It was also in the first quarter that SCIEX and Children's Medical Research Center, which is near Sydney, Australia, announced that they had joined forces to advance the promise of precision medicine and that they stated in that press release that came out in February that they felt they would benefit from SCIEX’s exclusive collaborators including PBI and that they specifically said they felt they could benefit from PBI’s PCT platform for increased protein quantitation and reproducibility.

We had our first participation with SCIEX in a very large event. It was a workshop at the US HUPO, which is the human proteomic organization, scientific conference which was in Boston in March. We – SCIEX, our friends at SCIEX asked if we would like to work with them on their workshop that have been set up months in advance. We took advantage of it.

We had about a third of the time of the workshop and had a wonderful opportunity to speak to a completely packed conference room door to door and people standing on all sides and we were able to talk about PCT and PCT SWATH and how PCT works and showed data on how others have published and indicated that the incorporation of PCT into the algorithm of sample preparation prior to mass spectrometry can add advantages to the users that they will not get and do not see when they do not use PCT in their sample preparation.

Importantly, we completed the design and the build of the initial working model which is called breadboard of the new instrument that we've been developing for about a year which is called the 2320EXTREME. This is an enhanced version of the NEP 2320, which is our mainstay instrument that's been out for five years or so and it's our number one selling instrument.

We’ve made a number of design changes based upon feedback from Professor Aebersold and Dr. Gall and many others out there who have asked that could we look at doing certain things that might make the instrument more robust or even go to places where it hasn't been able to go to before in terms of pressure and algorithms of pressure, temperature and number of cycles and we've completely redesigned the instrument and lovely, wonderful opportunity to say that we've not only built the initial working breadboard, but we've also built the first prototype which is the model using all of the exact 100% of the parts that go into the instrument.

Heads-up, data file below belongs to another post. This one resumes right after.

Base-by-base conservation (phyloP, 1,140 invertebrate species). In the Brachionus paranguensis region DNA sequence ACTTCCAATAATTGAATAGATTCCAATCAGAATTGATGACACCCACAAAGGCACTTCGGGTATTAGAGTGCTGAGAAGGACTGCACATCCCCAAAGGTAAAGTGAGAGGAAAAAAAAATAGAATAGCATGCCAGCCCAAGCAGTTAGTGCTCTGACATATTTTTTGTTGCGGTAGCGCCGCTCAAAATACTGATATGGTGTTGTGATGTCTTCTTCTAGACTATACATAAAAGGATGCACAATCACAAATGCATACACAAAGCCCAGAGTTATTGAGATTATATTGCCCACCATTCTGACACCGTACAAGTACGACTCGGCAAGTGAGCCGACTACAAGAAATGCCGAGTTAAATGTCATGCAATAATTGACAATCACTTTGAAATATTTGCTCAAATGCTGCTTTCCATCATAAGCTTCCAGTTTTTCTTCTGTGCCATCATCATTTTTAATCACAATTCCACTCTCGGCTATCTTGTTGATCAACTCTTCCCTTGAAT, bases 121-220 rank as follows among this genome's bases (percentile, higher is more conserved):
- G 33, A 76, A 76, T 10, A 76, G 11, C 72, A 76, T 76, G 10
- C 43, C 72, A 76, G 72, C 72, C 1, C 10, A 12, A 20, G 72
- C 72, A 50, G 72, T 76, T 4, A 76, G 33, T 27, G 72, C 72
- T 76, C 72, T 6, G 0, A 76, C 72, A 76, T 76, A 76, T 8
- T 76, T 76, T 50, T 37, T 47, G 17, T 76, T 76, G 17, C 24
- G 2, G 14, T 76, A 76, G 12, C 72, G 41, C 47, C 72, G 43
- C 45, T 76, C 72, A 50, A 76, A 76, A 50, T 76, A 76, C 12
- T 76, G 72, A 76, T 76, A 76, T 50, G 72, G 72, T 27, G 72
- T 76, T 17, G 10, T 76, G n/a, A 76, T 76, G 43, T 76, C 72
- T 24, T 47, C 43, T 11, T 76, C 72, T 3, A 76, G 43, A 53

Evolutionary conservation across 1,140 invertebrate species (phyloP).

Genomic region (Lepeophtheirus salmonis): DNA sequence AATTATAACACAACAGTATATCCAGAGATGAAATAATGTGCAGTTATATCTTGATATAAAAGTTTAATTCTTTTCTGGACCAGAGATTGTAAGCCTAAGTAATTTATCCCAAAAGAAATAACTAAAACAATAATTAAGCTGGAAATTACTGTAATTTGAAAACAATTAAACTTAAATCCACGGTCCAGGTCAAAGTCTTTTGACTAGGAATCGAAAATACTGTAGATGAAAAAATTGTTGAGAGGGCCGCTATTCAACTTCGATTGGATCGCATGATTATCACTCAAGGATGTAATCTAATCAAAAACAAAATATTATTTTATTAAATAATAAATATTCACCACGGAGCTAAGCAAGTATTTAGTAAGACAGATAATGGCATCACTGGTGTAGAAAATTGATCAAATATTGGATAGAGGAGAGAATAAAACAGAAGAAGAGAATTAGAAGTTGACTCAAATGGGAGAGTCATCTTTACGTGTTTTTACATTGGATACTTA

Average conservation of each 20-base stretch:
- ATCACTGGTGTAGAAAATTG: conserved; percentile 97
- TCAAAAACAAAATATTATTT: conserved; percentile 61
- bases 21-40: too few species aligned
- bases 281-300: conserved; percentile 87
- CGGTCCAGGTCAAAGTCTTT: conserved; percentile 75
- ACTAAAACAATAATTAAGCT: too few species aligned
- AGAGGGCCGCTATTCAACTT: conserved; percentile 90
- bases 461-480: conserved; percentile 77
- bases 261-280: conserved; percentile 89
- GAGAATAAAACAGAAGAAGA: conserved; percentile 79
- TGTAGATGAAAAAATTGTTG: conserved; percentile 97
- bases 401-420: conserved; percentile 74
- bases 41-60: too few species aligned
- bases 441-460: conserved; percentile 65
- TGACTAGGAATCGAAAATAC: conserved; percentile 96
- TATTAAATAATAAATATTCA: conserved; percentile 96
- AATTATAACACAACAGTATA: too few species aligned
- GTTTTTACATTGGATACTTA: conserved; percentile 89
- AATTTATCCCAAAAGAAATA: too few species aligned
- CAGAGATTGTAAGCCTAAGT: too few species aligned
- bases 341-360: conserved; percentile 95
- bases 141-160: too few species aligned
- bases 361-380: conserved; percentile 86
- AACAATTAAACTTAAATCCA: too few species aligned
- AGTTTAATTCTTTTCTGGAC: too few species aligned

And even further, last week, our new contract manufacturer, who is about 15 minutes away from where we are in Eastern Massachusetts, finished the manufacture of the first two 2320EXTREME units and they’re working on two more this week. And as I mentioned in the press release, we've purchased parts for about 25 to 30 new systems and we are expecting to have these built over the next two to three months.

So we're very excited about this. This instrument is perhaps the best instrument we have ever developed. It is going to give the users, particularly in the proteomic area, some tremendous capabilities that they have not had before because we've been able to bring parts and capabilities to the instrument that really didn't exist when we first designed the instrument seven or so years ago. So very, very happy that we've taken it this far and that this new instrument is built and in fact we're expecting that we could have as many as three or four sales of a new instrument in the second quarter alone.